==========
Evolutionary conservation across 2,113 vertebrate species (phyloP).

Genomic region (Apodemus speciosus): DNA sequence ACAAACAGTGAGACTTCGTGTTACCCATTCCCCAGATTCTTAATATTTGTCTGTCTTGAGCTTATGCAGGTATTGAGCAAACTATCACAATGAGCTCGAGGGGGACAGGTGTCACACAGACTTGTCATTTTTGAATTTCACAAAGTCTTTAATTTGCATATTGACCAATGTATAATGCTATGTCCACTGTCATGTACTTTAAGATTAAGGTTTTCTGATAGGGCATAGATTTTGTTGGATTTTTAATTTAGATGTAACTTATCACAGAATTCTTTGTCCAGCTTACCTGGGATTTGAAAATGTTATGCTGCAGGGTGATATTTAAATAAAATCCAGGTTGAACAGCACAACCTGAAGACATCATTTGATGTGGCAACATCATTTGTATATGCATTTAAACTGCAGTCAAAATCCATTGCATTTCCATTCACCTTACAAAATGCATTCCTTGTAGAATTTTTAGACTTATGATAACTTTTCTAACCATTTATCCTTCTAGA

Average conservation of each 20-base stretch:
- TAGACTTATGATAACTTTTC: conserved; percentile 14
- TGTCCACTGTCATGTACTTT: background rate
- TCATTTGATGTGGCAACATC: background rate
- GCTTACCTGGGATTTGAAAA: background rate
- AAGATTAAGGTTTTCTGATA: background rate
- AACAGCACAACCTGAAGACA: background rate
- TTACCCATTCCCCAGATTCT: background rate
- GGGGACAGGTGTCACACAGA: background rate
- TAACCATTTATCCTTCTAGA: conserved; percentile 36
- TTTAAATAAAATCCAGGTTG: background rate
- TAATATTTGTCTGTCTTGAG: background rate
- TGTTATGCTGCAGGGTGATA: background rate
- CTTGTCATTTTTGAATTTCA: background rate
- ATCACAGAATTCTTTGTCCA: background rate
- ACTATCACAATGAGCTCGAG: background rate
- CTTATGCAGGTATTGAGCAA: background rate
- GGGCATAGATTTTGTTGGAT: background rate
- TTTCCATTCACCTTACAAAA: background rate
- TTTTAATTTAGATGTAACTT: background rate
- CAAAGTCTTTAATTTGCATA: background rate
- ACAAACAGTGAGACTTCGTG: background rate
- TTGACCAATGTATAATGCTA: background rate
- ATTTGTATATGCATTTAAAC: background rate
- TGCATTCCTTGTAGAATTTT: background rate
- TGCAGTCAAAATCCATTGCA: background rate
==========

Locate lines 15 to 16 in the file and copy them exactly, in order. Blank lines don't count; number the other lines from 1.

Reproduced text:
- TGTTATGCTGCAGGGTGATA: background rate
- CTTGTCATTTTTGAATTTCA: background rate